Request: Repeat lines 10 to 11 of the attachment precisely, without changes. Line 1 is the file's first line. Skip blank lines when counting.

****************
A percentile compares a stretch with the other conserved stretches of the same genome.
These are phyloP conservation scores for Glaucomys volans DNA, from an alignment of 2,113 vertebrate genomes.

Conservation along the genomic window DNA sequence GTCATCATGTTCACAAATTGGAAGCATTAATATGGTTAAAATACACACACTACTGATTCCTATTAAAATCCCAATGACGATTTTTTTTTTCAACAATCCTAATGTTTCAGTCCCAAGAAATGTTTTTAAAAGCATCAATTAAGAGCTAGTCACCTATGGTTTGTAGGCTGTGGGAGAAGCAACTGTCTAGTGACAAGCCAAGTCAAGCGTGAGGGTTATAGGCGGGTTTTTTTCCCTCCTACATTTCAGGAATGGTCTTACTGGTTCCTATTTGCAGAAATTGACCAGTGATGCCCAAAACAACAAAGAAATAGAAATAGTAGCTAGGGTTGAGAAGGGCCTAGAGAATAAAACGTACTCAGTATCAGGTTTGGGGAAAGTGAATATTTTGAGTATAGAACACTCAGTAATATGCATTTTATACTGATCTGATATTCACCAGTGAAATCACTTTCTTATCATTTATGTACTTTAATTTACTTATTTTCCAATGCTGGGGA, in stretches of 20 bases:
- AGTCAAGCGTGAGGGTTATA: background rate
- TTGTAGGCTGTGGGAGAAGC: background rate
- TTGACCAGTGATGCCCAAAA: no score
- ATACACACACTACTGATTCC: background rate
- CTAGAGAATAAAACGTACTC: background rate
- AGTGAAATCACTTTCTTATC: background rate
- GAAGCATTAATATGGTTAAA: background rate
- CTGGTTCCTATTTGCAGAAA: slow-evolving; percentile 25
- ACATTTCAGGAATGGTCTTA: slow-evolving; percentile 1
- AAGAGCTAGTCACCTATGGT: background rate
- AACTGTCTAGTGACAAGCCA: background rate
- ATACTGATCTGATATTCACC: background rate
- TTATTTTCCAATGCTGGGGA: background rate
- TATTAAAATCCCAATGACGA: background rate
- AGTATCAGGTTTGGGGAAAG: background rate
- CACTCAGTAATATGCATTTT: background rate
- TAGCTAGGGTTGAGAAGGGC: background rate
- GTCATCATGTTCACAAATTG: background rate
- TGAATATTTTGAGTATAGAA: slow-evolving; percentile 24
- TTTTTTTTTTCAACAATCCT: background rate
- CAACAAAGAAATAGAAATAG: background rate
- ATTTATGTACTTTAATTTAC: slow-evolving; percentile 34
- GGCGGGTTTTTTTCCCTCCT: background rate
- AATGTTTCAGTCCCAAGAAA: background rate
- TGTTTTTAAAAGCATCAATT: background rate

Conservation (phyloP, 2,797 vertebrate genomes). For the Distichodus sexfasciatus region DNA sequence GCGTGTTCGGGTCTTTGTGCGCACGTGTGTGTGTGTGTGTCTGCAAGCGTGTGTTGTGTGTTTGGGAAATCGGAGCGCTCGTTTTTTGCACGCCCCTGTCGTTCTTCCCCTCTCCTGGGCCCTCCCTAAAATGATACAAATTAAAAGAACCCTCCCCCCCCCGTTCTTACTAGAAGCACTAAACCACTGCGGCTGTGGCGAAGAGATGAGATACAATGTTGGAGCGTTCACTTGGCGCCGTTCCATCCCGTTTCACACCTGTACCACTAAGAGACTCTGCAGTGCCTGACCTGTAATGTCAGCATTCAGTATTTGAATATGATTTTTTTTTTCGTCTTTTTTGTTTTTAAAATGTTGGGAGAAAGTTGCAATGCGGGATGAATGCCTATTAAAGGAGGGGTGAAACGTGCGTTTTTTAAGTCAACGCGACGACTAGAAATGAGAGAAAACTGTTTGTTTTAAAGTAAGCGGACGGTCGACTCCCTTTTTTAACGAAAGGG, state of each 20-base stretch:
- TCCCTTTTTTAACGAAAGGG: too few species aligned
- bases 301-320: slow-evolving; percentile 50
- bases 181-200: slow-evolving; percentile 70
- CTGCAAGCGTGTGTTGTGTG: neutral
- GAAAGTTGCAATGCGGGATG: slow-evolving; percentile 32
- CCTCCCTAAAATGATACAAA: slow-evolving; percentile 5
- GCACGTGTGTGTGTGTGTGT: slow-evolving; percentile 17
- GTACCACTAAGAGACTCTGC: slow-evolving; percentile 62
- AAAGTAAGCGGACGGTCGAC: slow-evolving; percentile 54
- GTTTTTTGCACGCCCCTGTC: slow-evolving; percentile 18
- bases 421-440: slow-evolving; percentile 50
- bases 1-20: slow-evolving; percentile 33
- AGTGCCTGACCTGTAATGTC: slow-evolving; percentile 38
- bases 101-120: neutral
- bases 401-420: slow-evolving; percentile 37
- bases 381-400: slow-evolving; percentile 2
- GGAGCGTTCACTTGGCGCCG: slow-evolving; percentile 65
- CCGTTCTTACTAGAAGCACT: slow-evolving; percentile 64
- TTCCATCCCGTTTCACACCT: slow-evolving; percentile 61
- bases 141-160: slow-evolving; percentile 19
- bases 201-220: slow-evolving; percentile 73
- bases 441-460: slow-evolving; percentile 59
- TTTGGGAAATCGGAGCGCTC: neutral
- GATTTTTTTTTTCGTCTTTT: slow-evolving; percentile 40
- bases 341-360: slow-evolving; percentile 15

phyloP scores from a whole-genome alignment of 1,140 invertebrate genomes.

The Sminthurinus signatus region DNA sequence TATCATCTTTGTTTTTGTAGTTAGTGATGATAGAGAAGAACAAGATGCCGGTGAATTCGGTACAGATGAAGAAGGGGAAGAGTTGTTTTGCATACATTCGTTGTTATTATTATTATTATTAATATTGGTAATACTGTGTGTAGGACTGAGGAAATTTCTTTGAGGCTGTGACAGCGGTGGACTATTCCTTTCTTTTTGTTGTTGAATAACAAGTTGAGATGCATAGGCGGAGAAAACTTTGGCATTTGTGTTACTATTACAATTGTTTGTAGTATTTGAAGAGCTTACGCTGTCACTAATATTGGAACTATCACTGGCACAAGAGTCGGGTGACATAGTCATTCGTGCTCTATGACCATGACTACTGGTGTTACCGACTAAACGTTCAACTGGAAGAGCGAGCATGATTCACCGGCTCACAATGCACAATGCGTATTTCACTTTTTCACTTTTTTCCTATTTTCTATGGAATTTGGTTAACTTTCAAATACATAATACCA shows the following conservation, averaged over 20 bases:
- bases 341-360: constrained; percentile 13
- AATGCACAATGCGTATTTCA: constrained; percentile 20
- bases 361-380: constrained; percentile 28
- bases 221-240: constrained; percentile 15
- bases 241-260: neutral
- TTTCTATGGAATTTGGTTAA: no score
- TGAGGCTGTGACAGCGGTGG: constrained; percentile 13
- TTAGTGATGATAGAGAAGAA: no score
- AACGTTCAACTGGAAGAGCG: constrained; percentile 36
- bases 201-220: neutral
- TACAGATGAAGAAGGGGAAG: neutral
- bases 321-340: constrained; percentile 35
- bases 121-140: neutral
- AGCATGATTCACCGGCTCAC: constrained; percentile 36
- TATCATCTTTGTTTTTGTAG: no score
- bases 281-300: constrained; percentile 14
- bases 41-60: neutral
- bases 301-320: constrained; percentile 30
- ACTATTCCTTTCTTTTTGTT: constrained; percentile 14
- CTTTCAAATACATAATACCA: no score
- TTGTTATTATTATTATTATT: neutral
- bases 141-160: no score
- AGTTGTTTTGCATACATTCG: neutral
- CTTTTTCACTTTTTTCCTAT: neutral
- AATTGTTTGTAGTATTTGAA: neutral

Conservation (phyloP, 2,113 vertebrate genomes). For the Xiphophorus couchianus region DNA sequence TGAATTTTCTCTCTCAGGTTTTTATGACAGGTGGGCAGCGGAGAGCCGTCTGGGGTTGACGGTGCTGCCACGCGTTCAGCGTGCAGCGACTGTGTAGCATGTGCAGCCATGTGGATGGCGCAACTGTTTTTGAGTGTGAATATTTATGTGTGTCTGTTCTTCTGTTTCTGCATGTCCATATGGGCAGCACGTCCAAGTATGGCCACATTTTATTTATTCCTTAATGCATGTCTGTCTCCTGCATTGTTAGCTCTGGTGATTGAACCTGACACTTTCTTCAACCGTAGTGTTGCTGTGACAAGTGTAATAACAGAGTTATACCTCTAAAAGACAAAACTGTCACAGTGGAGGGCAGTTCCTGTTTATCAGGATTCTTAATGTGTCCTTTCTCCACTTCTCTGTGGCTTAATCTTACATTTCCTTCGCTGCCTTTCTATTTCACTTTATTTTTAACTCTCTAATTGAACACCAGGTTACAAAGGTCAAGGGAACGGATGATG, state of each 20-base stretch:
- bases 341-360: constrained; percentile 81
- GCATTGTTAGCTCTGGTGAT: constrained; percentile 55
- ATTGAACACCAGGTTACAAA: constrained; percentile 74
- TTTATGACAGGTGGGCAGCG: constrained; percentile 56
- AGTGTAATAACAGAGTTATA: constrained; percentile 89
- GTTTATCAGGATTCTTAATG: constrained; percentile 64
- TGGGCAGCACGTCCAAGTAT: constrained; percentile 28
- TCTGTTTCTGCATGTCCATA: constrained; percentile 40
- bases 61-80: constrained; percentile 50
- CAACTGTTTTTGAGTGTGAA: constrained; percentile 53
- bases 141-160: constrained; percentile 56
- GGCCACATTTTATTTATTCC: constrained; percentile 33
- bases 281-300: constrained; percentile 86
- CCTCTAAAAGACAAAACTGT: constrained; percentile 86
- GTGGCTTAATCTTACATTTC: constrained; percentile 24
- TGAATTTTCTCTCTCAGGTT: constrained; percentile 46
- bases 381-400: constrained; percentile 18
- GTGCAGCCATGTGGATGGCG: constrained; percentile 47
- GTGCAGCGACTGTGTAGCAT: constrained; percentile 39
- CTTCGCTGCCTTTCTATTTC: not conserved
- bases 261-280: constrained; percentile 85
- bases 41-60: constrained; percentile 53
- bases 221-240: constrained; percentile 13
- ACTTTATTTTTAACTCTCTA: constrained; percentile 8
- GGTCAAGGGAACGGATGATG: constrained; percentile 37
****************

- GAAGCATTAATATGGTTAAA: background rate
- CTGGTTCCTATTTGCAGAAA: slow-evolving; percentile 25